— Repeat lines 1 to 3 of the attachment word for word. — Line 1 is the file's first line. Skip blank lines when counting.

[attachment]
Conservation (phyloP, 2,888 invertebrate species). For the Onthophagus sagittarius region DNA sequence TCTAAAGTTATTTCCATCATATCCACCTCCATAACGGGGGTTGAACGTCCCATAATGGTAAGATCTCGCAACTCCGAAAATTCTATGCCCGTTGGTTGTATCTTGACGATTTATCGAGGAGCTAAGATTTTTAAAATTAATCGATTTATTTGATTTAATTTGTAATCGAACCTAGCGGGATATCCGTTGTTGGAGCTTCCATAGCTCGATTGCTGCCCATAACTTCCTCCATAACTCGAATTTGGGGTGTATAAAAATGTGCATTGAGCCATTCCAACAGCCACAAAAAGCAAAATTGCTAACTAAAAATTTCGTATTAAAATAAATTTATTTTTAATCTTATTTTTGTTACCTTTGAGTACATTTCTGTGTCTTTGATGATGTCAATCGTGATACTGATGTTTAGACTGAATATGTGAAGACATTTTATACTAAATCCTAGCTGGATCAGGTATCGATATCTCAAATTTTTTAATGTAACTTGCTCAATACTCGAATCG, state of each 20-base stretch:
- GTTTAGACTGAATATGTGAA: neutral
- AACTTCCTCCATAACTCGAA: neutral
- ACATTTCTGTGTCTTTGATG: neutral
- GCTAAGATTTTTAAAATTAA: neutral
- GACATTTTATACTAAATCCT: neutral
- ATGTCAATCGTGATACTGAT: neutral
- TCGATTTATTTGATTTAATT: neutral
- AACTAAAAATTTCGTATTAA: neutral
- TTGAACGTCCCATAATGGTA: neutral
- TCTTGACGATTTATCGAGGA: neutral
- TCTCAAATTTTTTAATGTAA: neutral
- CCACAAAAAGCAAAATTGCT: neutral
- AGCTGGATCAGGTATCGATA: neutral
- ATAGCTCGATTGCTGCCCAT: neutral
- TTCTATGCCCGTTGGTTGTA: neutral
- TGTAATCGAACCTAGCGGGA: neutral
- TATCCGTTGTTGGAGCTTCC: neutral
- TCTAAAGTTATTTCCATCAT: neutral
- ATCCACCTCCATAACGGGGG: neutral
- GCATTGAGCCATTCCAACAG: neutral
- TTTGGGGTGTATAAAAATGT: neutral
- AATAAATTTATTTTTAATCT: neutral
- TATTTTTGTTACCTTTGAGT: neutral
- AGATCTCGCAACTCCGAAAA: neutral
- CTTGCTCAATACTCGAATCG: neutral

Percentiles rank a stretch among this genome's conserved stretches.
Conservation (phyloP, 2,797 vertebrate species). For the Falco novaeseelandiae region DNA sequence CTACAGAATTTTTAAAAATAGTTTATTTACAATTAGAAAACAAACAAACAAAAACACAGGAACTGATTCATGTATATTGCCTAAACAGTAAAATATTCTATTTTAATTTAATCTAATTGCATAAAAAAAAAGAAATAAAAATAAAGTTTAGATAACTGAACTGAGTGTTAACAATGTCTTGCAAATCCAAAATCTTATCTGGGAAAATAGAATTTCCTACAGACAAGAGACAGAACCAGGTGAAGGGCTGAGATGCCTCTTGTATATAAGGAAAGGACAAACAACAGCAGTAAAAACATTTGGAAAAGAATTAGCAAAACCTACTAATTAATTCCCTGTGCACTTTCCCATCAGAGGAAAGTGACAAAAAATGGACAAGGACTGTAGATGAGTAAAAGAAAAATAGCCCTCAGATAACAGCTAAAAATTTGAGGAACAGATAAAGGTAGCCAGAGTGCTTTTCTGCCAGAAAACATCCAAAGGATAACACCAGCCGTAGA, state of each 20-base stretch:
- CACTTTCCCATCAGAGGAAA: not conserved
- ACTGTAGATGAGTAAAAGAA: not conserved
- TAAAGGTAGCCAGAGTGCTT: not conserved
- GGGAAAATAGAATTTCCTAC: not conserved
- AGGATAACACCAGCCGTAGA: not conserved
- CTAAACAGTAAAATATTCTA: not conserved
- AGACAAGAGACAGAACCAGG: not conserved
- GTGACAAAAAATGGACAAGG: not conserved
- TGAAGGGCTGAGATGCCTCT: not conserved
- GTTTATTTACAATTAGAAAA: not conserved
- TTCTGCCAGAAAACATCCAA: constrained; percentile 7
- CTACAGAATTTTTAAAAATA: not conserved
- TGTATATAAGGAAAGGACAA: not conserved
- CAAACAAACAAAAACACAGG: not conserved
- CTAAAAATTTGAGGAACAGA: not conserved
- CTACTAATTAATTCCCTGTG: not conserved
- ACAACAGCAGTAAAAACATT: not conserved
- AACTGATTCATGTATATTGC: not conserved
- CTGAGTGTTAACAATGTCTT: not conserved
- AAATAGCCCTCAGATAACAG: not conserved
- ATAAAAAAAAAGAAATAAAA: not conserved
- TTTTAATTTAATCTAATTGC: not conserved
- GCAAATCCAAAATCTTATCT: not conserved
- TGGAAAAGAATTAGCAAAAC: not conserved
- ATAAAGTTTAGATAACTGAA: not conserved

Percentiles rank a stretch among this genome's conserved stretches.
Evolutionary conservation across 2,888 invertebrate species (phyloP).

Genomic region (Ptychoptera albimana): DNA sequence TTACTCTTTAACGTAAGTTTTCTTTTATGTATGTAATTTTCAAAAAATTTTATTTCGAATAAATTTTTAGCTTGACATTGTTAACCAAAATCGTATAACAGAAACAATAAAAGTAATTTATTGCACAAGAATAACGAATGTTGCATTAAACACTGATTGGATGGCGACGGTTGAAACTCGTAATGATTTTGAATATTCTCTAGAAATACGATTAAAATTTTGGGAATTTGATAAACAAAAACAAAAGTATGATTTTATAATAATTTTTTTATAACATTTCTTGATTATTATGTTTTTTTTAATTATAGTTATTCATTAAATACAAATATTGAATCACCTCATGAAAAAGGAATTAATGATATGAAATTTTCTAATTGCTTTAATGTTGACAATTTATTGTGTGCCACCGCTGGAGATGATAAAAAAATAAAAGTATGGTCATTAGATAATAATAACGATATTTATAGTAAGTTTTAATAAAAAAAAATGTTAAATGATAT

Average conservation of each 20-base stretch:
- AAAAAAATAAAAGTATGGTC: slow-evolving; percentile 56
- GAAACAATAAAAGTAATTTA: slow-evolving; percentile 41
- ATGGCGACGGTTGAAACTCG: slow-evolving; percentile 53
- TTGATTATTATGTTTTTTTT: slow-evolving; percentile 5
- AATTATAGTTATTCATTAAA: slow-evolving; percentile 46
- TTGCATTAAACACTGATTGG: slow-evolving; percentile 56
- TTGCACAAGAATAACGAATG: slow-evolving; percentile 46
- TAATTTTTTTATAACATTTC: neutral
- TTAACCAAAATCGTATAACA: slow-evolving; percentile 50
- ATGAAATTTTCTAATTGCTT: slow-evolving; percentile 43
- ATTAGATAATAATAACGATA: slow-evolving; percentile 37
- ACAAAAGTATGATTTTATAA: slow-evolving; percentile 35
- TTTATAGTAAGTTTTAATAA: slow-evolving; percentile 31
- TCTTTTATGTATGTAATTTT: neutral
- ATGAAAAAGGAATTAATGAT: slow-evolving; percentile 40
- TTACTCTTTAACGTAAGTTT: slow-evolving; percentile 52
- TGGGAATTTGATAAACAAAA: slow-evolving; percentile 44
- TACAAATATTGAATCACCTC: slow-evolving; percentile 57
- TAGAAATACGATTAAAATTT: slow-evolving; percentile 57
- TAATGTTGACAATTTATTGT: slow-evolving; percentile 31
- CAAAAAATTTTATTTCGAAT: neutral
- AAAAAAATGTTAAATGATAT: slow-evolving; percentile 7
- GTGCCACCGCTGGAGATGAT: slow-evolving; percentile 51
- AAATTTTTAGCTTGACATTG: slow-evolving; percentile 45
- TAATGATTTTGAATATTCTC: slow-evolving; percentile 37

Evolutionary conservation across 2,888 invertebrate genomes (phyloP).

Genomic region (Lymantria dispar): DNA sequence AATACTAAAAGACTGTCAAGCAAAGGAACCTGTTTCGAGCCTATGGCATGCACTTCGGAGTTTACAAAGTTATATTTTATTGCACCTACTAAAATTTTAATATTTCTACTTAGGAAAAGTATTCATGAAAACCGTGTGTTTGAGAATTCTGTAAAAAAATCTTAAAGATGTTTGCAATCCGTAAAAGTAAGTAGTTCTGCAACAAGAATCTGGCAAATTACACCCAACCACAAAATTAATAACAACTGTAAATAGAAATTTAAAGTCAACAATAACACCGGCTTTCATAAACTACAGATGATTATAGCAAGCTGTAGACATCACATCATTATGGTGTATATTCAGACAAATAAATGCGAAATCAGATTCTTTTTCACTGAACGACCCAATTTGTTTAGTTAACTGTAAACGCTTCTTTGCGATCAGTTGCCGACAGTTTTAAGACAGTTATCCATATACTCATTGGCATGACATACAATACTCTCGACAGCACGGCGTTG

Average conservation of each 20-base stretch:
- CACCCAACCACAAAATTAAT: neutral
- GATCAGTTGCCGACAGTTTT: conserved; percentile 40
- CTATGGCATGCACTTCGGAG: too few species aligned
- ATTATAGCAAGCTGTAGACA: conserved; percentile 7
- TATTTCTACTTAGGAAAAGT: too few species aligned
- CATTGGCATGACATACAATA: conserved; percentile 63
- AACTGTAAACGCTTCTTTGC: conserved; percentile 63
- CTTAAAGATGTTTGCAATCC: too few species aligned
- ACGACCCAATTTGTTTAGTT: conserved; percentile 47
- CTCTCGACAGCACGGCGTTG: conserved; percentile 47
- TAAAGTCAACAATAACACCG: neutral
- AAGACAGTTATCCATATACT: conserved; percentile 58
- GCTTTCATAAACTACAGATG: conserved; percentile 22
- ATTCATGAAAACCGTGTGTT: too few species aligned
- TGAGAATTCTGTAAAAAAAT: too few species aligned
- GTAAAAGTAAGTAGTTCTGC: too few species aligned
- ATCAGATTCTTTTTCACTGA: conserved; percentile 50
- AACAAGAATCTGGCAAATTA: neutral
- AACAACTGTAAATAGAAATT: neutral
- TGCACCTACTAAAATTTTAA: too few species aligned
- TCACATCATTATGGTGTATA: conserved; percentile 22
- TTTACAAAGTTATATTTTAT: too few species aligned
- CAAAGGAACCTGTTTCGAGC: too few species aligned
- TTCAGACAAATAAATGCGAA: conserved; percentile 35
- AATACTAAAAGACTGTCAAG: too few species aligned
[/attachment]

Conservation (phyloP, 2,888 invertebrate species). For the Onthophagus sagittarius region DNA sequence TCTAAAGTTATTTCCATCATATCCACCTCCATAACGGGGGTTGAACGTCCCATAATGGTAAGATCTCGCAACTCCGAAAATTCTATGCCCGTTGGTTGTATCTTGACGATTTATCGAGGAGCTAAGATTTTTAAAATTAATCGATTTATTTGATTTAATTTGTAATCGAACCTAGCGGGATATCCGTTGTTGGAGCTTCCATAGCTCGATTGCTGCCCATAACTTCCTCCATAACTCGAATTTGGGGTGTATAAAAATGTGCATTGAGCCATTCCAACAGCCACAAAAAGCAAAATTGCTAACTAAAAATTTCGTATTAAAATAAATTTATTTTTAATCTTATTTTTGTTACCTTTGAGTACATTTCTGTGTCTTTGATGATGTCAATCGTGATACTGATGTTTAGACTGAATATGTGAAGACATTTTATACTAAATCCTAGCTGGATCAGGTATCGATATCTCAAATTTTTTAATGTAACTTGCTCAATACTCGAATCG, state of each 20-base stretch:
- GTTTAGACTGAATATGTGAA: neutral
- AACTTCCTCCATAACTCGAA: neutral